Dumfries and Galloway has a large number of historic sites to visit - from castles to ancient cairns and lighthouses to abbeys. Living at Mossband Residential Park provides not only a luxury lifestyle, but the opportunity to explore all that's on offer in this wonderful Scottish region.
Caerlaverock Castle, just under 7 miles south of Dumfries, is a moated triangular castle first built in the 13th century. It was a stronghold of the Maxwell family from the 13th century until the 17th century when the castle was abandoned. It was besieged by the English during the Wars of Scottish Independence and underwent several partial demolitions and reconstructions over the 14th and 15th centuries. Despite this, the castle retains the distinctive triangular plan first laid out in the 13th century and is now in the care of Historic Scotland.
Image: Simon Ledingham
Cardoness Castle is a well-preserved 15th-century tower house sitting south west of Gatehouse-of-Fleet. It was originally owned by the McCullochs of Myreton who abandoned the castle in the late 17th Century, following the execution of Sir Godfrey McCulloch for the murder of a Clan Gordon neighbour. It is now in the care of Historic Environment Scotland and is a scheduled monument.
An active lighthouse on Scotland’s most southerly point, the Mull of Galloway Lighthouse was built in 1830 by engineer Robert Stevenson. The white-painted round tower is 26 metres (85ft) high and the light is 99 metres (325 ft) above sea level with a range a range of 28 nautical miles (52 km). The lighthouse is now automatic and an old outhouse has been converted into a visitor centre, run by the South Rhins Community Development Trust.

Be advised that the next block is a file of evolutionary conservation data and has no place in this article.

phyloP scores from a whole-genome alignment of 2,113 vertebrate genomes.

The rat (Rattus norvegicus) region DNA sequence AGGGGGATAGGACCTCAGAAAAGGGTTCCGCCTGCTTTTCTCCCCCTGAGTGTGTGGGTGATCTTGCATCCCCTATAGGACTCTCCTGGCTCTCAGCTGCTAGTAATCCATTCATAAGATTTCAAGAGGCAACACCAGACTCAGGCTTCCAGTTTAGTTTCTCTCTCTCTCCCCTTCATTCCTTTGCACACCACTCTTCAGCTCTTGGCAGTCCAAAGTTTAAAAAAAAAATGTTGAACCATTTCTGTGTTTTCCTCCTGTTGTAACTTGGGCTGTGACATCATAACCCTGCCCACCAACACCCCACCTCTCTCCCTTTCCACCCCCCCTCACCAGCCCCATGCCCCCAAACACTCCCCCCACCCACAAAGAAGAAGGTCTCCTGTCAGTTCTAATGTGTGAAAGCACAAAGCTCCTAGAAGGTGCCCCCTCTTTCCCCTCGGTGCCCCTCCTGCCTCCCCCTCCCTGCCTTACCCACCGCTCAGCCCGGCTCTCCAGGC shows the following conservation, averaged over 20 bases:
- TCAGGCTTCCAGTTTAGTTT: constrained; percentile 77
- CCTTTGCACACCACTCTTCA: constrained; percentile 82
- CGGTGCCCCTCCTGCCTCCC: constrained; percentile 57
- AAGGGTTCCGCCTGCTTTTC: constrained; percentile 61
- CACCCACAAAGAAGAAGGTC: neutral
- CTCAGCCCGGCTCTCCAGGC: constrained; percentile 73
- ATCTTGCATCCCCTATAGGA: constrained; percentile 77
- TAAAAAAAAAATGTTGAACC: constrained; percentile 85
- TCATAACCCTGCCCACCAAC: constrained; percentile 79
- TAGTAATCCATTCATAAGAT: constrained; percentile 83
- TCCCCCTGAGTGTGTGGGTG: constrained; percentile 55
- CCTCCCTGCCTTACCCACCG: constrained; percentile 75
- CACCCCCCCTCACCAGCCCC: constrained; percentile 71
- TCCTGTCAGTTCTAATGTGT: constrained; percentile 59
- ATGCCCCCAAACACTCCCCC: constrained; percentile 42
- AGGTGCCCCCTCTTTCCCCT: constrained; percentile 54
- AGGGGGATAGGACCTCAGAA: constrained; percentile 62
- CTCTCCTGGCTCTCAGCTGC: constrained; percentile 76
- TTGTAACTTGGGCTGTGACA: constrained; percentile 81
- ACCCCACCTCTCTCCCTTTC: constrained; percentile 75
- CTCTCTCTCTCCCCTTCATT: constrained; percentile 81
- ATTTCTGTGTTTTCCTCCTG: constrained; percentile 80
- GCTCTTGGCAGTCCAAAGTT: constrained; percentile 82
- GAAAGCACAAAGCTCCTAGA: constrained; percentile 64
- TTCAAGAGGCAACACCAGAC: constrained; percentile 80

Image: Krzysztof Hryniewski
A ruined tower, Orchardton Tower House is located 4 miles (6.1km) south of Dalbeattie and 1 mile (1.7km) south of the tiny harbour village of Palnackie. It is remarkable as the only cylindrical tower house in Scotland. Orchardton Tower is in the care of Historic Scotland.
Image: Mike Palmer
Corsewall Lighthouse is a lighthouse at Corsewall Point, Kirkcolm near Stranraer, at the entrance to Lochryan. The light is automated, but the rest of the building is now an upmarket hotel.
Image: Mary and Angus Hogg
Carsluith Castle is a ruined tower house dating largely from the 16th century. It is located beside Wigtown Bay on the Galloway coast of south-west Scotland, around 4.8 kilometres (3.0 mi) south east of Creetown. Image: Alison Stamp
The essayist, satirist and historian, Thomas Carlyle (1795–1881) was born in Ecclefechan in 1795 at The Arched House. Carlyle left Ecclefechan at the age of 13 and walked the 84-mile-long journey to Edinburgh in order to attend university. In 1828, Carlyle moved to Craigenputtock with his wife Jane. He is buried in Ecclefechan churchyard.
Drumtroddan Prehistoric Rock Carvings are three groups of well-defined cup and ring marks on bedrock, probably carved in the Bronze Age.
Image: Roger W Haworth
The orginal bridge was built, probably in timber, by Lady Devorgilla around 1270, but the name ‘Devorgilla Bridge’ has been attributed to all successive stone bridges on that site including the one which stands today. Its construction began in the 1620s after its predecessor was swept away during major floods. Maintenance tolls were imposed in 1681 and the Toll House is now a museum.